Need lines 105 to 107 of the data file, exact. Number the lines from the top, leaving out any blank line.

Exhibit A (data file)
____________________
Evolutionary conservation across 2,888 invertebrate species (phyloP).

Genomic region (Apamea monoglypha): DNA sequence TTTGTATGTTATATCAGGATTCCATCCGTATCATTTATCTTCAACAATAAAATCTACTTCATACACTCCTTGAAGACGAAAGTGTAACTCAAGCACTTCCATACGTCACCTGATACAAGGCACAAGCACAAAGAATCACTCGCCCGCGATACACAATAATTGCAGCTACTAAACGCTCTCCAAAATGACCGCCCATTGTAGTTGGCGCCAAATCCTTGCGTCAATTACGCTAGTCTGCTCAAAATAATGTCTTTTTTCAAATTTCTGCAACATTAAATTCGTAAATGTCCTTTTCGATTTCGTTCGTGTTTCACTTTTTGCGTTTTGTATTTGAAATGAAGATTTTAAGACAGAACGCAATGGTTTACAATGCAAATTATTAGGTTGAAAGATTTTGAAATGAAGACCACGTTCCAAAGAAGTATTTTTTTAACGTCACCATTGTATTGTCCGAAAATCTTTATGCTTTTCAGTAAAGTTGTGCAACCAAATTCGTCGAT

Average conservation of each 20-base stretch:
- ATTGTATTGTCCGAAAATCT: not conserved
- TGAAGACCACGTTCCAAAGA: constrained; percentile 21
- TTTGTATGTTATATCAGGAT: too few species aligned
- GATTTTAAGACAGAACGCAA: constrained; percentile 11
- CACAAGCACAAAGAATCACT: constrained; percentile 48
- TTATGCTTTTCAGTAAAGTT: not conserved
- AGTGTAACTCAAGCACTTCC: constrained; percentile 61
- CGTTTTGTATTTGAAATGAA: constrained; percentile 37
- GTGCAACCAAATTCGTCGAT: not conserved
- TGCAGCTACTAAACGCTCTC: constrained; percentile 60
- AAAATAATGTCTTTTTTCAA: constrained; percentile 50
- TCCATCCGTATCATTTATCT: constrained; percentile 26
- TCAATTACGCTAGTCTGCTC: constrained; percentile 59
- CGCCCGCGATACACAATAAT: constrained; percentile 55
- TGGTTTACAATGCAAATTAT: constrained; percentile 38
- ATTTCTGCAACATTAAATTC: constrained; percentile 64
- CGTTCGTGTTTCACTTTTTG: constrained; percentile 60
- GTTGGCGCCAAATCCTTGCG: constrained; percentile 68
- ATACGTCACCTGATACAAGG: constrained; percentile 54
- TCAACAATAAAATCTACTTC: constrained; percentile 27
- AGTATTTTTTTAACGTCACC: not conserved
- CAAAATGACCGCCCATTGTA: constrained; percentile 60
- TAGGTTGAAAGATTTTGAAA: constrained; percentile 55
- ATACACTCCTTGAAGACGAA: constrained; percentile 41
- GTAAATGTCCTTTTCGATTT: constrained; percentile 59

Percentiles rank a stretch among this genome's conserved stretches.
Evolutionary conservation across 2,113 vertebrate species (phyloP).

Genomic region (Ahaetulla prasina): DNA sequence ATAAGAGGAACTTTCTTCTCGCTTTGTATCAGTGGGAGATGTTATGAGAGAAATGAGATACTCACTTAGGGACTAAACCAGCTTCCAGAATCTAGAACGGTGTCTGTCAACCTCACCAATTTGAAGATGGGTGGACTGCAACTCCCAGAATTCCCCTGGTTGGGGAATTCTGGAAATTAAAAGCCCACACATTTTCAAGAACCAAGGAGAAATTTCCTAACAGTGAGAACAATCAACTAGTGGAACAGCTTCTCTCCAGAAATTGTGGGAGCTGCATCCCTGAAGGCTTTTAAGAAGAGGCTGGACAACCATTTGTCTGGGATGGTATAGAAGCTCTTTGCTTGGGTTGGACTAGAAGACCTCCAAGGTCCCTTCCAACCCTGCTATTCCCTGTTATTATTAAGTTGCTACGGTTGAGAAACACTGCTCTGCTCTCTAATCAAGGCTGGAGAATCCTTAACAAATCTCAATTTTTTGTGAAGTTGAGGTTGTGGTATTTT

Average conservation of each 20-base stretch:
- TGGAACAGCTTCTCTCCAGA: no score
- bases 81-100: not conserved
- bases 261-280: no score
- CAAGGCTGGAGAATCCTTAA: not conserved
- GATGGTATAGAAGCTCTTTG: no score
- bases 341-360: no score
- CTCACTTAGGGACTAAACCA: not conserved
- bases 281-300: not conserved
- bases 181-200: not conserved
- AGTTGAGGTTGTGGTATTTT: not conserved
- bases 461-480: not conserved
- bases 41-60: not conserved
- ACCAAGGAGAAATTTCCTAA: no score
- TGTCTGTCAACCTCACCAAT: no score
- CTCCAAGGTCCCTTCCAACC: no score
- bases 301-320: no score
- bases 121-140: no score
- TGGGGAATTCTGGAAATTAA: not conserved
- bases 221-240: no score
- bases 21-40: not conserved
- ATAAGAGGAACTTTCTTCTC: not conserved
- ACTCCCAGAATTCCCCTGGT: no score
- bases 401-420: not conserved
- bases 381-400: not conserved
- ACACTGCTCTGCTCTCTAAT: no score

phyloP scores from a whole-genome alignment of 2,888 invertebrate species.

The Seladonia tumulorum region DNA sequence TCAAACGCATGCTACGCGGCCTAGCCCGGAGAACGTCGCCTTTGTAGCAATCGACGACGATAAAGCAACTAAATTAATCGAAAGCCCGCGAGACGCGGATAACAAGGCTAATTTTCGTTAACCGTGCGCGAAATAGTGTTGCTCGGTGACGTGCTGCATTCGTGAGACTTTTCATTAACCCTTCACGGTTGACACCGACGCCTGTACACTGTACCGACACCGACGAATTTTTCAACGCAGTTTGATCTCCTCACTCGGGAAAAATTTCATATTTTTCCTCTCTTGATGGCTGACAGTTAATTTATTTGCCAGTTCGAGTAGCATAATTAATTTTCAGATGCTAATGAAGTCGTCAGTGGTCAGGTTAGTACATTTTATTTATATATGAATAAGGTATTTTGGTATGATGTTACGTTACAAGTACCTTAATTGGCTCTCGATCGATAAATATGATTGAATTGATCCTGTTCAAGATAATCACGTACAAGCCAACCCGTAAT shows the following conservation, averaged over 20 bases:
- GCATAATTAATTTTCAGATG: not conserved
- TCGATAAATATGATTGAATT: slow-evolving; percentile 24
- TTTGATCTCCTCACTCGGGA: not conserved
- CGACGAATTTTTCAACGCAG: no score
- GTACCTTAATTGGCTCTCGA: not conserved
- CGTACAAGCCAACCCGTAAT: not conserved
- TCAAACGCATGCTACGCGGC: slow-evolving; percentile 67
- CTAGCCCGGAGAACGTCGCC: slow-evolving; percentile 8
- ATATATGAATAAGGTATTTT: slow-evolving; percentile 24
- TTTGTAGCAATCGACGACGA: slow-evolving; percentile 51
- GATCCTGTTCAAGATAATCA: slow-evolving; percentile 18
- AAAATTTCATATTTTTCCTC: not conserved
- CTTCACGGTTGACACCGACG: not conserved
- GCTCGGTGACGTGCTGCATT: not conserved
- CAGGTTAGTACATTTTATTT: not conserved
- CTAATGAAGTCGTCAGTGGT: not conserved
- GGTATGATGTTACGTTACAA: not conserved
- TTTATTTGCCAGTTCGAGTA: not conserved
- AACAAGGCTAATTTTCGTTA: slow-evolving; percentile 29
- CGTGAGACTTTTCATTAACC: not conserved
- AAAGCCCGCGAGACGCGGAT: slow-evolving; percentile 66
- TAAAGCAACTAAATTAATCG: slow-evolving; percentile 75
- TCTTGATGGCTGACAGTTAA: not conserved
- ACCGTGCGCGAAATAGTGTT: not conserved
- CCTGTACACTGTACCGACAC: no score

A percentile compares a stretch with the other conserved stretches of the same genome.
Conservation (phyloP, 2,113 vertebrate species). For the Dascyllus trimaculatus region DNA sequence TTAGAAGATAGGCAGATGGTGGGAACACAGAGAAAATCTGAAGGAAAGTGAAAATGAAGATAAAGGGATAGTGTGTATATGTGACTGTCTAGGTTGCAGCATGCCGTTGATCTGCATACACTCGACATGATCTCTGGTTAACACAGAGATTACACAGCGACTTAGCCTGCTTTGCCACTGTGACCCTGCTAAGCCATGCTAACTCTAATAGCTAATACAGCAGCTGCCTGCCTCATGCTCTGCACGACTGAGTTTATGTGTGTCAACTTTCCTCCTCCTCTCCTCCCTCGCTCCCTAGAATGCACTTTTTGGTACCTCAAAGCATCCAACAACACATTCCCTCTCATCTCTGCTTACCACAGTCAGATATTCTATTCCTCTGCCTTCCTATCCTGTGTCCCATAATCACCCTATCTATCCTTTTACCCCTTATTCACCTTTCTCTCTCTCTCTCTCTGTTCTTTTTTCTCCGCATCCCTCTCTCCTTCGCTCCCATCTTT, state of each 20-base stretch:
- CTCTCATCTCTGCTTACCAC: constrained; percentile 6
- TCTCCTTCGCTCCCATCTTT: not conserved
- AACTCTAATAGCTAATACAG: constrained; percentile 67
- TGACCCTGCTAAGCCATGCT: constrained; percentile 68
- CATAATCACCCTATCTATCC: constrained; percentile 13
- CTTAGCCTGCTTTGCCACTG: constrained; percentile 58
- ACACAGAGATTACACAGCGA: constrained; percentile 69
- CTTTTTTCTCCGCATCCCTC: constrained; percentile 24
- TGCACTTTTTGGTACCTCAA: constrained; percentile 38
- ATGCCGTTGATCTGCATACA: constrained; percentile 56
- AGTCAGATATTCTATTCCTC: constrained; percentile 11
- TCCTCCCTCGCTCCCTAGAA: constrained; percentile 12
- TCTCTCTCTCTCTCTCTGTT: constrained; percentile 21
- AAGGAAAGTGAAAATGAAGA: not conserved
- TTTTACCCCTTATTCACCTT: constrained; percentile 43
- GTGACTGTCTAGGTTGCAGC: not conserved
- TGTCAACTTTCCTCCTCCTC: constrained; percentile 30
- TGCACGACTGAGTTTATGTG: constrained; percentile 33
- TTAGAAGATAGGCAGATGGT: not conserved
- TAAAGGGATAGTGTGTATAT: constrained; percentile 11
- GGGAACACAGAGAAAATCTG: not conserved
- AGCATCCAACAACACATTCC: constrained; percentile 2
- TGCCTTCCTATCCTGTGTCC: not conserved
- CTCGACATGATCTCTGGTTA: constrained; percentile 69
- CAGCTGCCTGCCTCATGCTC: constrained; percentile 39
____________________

- TTAGAAGATAGGCAGATGGT: not conserved
- TAAAGGGATAGTGTGTATAT: constrained; percentile 11
- GGGAACACAGAGAAAATCTG: not conserved